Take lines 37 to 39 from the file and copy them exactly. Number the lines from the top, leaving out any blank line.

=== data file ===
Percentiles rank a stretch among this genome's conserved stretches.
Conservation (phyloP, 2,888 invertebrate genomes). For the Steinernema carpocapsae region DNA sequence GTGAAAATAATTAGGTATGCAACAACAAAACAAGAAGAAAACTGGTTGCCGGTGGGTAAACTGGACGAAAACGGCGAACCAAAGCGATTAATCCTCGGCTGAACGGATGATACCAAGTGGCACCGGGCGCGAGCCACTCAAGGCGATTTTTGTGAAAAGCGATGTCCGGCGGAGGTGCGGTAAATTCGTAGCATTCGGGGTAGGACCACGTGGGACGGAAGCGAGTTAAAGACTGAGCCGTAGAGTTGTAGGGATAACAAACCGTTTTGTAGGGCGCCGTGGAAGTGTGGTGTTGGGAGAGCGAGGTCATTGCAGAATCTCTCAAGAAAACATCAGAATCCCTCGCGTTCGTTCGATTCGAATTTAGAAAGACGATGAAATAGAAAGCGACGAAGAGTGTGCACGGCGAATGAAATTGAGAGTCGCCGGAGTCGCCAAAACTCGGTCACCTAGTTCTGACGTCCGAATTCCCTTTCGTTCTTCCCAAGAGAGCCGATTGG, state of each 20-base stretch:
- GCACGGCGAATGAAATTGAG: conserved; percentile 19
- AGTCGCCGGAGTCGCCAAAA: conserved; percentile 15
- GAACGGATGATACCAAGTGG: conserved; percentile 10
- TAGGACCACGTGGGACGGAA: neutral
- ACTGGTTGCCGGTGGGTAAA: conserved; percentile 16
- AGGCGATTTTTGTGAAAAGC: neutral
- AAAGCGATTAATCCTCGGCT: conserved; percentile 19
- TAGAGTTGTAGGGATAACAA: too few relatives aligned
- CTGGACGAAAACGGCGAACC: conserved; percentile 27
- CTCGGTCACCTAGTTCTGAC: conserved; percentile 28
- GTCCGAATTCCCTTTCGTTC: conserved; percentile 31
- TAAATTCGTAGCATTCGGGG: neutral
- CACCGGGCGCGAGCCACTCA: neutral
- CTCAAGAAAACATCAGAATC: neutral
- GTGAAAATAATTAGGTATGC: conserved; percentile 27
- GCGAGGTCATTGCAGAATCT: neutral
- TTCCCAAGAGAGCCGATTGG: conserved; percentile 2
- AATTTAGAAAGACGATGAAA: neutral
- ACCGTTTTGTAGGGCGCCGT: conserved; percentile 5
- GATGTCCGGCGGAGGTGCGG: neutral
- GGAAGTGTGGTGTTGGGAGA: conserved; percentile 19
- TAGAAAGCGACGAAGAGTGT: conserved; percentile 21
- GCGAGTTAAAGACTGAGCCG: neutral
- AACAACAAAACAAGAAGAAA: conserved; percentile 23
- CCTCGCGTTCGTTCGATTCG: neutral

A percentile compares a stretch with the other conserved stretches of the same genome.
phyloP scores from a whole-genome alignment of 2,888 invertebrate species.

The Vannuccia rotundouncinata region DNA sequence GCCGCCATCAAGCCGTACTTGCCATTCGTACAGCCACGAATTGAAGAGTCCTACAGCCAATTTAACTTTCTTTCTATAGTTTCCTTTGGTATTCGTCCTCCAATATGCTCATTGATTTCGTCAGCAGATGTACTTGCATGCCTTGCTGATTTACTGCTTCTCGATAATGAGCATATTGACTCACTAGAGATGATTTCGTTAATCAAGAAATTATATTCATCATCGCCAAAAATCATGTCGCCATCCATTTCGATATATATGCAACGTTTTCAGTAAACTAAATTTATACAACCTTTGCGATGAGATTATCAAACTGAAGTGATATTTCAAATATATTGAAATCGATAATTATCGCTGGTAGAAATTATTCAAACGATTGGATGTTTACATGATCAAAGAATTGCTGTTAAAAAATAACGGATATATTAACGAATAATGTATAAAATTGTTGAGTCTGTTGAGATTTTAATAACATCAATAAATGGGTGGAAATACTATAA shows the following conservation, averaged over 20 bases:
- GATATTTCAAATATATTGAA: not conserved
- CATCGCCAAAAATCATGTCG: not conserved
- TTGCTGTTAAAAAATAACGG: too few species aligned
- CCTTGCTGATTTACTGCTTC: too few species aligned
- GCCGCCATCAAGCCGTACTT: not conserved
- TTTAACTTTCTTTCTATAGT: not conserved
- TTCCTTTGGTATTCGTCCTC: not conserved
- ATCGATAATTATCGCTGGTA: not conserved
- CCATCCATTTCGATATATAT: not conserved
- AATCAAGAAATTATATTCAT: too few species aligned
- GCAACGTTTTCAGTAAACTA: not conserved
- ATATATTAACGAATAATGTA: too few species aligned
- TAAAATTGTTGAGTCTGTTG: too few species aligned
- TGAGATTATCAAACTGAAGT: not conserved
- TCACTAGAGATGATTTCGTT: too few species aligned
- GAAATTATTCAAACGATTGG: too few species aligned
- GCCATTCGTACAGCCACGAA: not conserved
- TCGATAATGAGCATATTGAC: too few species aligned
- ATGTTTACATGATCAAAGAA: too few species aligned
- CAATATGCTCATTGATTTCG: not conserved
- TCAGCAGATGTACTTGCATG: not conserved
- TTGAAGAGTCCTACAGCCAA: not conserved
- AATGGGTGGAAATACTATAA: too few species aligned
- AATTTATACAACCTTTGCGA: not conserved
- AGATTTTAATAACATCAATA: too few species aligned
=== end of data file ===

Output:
- TTCCTTTGGTATTCGTCCTC: not conserved
- ATCGATAATTATCGCTGGTA: not conserved
- CCATCCATTTCGATATATAT: not conserved